BRUEGEL, Pieter the Elder
(b. ca. 1525, Brogel, d. 1569, Brussel)
Peasant Weddingc. 1567
Oil on wood, 114 x 164 cm
Kunsthistorisches Museum, Vienna
Painted about 1567, this picture has traditionally been thought of simply as a depiction of peasant life. However, it seems likely that, in addition to the obvious celebration of peasant life, the picture has a moral dimension - the celebration of the sacrament of marriage has simply become an excuse for self-indulgence. Whereas in his earlier engraved work Bruegel represented the Vices as elaborate allegories peopled by Boschian monsters, here human weakness is commented on in an understated, naturalistic and humorous manner.
The wedding feast is dominated by the figure of the bride who, radiant and composed, presides over the table beneath a canopy. Less obvious is the identity of the bridegroom; he may be the man in black, with his back to the spectator, leaning back on his stool, mug in hand, calling for more wine. The feast is taking place in the barn, the wall behind the guests consisting of stacked-up straw or corn. Two ears of corn with a rake call to the mind work that harvesting involves. The plates are being carried around on a door taken off its hinges. The principal form of nourishment in those day consisted of bread, porridge and soup.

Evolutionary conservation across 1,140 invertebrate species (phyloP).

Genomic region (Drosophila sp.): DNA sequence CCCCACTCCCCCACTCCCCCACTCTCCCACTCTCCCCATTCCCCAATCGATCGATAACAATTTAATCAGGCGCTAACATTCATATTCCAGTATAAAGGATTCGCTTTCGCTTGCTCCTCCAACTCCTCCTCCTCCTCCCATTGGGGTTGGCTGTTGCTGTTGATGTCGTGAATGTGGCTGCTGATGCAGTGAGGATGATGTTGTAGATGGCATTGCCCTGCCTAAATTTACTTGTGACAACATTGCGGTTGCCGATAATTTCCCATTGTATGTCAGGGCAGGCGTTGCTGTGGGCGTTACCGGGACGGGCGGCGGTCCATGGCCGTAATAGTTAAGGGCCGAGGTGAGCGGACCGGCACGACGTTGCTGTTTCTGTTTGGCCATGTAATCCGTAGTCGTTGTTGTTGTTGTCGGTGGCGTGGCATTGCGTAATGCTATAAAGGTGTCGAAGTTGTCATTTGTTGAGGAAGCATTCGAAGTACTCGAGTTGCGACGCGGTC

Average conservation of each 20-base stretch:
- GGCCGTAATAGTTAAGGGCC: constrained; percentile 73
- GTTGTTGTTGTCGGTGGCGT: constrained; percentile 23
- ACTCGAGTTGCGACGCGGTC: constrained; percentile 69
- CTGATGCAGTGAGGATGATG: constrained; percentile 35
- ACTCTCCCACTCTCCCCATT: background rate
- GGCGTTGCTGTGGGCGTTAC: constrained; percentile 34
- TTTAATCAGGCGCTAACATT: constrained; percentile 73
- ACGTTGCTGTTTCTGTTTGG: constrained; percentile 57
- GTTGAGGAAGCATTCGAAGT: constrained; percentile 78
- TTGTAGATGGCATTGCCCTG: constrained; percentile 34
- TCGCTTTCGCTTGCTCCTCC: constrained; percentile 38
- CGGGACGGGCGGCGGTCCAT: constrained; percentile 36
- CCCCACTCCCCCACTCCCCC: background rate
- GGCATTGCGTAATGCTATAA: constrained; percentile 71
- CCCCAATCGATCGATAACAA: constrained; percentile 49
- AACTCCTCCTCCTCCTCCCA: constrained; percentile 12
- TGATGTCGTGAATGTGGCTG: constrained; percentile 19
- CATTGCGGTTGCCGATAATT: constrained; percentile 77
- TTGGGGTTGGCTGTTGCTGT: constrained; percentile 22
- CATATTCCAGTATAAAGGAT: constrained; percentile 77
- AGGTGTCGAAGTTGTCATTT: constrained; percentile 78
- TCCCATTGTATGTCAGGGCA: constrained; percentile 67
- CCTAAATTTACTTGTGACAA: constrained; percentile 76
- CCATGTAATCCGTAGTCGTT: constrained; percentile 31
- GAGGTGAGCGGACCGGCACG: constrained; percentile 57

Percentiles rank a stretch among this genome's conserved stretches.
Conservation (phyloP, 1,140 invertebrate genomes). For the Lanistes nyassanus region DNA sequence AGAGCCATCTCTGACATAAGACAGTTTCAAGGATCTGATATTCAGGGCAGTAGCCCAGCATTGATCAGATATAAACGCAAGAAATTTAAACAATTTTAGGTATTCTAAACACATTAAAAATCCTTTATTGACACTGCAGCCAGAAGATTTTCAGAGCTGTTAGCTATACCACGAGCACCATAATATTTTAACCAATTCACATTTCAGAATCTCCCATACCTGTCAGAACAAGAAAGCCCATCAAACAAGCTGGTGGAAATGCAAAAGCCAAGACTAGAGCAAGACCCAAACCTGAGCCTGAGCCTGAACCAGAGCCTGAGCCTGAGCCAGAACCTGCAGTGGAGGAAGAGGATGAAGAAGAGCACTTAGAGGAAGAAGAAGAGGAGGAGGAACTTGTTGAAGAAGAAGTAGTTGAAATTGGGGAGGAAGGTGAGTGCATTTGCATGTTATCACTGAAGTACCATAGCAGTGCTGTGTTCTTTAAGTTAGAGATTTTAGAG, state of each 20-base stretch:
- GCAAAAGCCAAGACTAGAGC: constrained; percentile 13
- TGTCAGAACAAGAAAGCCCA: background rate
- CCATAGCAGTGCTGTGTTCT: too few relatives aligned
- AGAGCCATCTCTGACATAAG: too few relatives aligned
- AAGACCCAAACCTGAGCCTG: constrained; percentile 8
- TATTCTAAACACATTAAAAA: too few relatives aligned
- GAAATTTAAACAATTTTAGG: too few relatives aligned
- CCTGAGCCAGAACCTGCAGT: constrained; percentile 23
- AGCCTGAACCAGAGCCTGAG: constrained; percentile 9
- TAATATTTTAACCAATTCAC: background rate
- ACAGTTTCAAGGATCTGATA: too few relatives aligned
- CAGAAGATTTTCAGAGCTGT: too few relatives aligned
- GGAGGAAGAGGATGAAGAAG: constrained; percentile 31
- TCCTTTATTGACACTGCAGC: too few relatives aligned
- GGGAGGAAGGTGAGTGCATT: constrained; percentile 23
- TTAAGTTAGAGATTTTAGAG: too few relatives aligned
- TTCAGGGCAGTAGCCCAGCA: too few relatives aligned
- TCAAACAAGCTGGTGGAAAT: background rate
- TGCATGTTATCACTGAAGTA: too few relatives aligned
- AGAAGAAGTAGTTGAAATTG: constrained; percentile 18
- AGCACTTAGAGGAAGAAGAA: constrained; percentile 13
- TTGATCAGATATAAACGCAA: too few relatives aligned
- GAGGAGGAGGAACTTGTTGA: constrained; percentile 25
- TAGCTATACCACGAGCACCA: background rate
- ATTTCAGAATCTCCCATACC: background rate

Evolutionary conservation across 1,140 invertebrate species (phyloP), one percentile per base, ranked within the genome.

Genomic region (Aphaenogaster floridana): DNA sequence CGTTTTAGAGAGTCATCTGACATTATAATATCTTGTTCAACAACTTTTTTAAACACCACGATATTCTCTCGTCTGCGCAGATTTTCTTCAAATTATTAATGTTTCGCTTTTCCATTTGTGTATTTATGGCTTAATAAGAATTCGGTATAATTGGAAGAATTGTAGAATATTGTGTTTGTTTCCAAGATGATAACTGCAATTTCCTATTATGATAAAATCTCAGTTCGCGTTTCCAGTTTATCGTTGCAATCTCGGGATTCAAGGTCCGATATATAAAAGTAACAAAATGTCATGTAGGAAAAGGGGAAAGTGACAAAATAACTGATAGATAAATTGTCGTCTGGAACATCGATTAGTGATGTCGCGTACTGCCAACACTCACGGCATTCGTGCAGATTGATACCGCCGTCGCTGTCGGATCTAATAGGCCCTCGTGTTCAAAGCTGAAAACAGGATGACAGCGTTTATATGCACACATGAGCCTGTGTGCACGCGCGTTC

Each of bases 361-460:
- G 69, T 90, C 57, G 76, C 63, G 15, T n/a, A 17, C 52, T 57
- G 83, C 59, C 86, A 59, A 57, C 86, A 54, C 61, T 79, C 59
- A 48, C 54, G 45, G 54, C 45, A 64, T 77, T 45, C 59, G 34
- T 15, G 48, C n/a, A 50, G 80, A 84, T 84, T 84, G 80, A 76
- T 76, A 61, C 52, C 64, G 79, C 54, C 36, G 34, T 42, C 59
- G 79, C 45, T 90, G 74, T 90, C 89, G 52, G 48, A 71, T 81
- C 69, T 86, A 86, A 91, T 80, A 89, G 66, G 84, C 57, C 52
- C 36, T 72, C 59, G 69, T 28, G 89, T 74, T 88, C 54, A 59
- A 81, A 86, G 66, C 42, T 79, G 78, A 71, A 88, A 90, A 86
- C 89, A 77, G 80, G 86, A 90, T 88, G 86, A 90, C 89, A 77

A curious detail of the scene which has never been satisfactorily explained is the presence on the far right of a richly-dressed nobleman in earnest conversation with a monk. The monk has presumably just conducted the service of marriage and it has been suggested that he is tediously reminiscing about previous weddings he has attended to the local landowner.